You’ll never hear it from his successor, but George W. Bush is piling up a list of items that provide considerable vindication of most of the elements of his foreign policy, including the hated Bush Doctrine. In a recent Townhall article Larry Elder credits his overthrow of Saddam Hussein in Iraq for encouraging and emboldening the regime-threatening unrest in Iran, and this is borne out by the comments of key Iranian intellectuals and journalists, who report that witnessing the democratization of Iraq has had a significant impact on Iran’s dissidents. Elder also reminds us that the Cedar Revolution in Lebanon was largely inspired by the invasion of Iraq and subsequent elections, as has been validated by Lebanese Druze Muslim leader Walid Jumblatt, who called it the “start of a new Arab world”. And of course, the Iraq invasion was instrumental in convincing Libya’s dictator Gaddafi to surrender his weapons of mass destruction.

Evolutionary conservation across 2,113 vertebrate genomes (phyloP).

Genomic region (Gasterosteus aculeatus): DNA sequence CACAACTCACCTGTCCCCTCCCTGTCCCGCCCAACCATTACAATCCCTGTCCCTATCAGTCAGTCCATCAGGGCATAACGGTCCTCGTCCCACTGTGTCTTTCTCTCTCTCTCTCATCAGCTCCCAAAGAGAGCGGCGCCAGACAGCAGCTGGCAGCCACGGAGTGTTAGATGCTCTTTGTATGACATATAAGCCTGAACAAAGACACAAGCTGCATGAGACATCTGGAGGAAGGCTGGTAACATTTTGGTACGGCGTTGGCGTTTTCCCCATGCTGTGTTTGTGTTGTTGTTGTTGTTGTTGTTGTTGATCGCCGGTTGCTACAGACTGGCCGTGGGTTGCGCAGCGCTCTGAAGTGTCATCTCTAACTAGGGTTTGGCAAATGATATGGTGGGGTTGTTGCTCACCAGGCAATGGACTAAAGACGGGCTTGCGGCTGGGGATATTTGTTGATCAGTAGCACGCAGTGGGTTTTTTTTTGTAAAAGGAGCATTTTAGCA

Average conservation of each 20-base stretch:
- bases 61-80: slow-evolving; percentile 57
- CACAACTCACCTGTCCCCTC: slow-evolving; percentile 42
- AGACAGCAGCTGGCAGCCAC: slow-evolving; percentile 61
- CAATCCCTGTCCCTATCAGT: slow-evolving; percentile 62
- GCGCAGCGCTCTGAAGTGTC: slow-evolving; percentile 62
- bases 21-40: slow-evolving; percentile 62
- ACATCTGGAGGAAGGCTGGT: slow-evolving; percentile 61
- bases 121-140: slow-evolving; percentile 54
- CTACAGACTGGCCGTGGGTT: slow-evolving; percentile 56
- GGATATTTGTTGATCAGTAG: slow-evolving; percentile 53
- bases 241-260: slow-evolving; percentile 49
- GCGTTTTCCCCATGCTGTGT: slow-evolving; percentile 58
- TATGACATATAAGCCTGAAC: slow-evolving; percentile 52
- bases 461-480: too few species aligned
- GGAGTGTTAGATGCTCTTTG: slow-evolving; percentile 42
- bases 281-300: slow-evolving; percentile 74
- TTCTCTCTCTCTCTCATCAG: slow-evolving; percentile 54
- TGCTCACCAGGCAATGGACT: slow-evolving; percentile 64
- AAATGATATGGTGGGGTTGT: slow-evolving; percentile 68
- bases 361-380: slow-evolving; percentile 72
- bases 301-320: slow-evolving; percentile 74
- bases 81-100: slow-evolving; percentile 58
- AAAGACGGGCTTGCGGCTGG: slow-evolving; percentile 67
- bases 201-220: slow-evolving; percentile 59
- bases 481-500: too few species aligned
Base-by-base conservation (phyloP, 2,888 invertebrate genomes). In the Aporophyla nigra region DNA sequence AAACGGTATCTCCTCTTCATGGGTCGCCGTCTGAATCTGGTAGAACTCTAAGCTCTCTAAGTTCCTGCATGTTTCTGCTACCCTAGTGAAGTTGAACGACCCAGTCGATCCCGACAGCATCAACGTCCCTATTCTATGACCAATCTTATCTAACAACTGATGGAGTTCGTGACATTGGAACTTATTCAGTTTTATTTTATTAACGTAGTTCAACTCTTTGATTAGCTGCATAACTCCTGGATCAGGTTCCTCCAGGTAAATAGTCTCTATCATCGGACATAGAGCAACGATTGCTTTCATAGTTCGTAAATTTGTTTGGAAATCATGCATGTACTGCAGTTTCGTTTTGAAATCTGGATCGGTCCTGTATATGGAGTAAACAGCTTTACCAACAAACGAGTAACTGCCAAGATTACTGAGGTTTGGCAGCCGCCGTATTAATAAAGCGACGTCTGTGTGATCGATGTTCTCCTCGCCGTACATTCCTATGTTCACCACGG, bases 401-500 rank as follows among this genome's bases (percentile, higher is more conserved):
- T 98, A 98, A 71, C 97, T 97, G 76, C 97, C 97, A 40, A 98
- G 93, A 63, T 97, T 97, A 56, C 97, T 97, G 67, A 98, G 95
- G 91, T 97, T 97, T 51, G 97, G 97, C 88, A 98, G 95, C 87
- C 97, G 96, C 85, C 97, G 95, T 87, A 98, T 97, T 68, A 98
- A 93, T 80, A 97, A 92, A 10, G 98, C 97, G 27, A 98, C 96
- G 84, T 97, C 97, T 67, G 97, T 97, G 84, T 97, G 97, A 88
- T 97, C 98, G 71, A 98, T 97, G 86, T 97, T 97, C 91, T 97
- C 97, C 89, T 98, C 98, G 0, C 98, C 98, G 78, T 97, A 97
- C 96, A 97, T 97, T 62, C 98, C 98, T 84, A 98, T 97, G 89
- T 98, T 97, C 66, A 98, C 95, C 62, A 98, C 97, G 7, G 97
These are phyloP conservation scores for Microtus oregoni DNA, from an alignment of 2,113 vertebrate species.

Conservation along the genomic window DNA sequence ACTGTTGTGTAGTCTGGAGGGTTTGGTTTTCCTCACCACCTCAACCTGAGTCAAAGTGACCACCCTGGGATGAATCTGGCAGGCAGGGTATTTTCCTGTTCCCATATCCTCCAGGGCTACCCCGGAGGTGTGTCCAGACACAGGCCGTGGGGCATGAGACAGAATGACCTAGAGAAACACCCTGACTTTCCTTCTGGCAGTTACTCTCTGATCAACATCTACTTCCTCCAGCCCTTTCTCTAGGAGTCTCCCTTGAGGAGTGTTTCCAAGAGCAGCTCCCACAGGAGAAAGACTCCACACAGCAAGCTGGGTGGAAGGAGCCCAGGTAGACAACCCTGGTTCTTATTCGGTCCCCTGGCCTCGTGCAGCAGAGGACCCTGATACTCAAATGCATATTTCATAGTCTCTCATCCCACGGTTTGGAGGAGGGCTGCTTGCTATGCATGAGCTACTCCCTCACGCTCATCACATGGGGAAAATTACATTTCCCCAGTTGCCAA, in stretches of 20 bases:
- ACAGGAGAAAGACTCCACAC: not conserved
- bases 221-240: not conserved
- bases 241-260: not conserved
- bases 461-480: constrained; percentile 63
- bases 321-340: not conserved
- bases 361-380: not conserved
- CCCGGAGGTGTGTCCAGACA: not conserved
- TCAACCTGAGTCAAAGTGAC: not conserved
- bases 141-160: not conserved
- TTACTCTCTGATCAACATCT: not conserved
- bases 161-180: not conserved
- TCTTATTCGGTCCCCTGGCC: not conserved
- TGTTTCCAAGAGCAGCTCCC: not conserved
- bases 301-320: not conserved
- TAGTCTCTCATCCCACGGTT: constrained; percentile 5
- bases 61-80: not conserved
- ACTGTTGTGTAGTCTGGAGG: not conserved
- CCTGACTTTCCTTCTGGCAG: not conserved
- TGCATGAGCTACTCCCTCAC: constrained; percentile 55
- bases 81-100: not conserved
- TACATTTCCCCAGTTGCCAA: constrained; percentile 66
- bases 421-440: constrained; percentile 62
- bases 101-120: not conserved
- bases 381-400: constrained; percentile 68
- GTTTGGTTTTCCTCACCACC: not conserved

To Elder’s list, I would add the following key elements of the Bush foreign policy that are alive and well, one year into a regime that was committed to rolling most of them back: the “unsigning” of the International Criminal Court charter; Guantanamo is still open for business; military tribunals, for which there is still no better option for the jihadists, are hanging on; the Patriot Act remains the law of the land; the surge in Iraq, key to ultimate success there, and soon to be in Afghanistan; and the universal birthright to freedom, a concept grudgingly acknowledged even by President Obama.
I often said during his term that whoever succeeded Bush would be hard pressed to find a better strategy for the defeat of radical jihadism than the Bush Doctrine. So far, no one has. History will eventually recognize that, the left never will.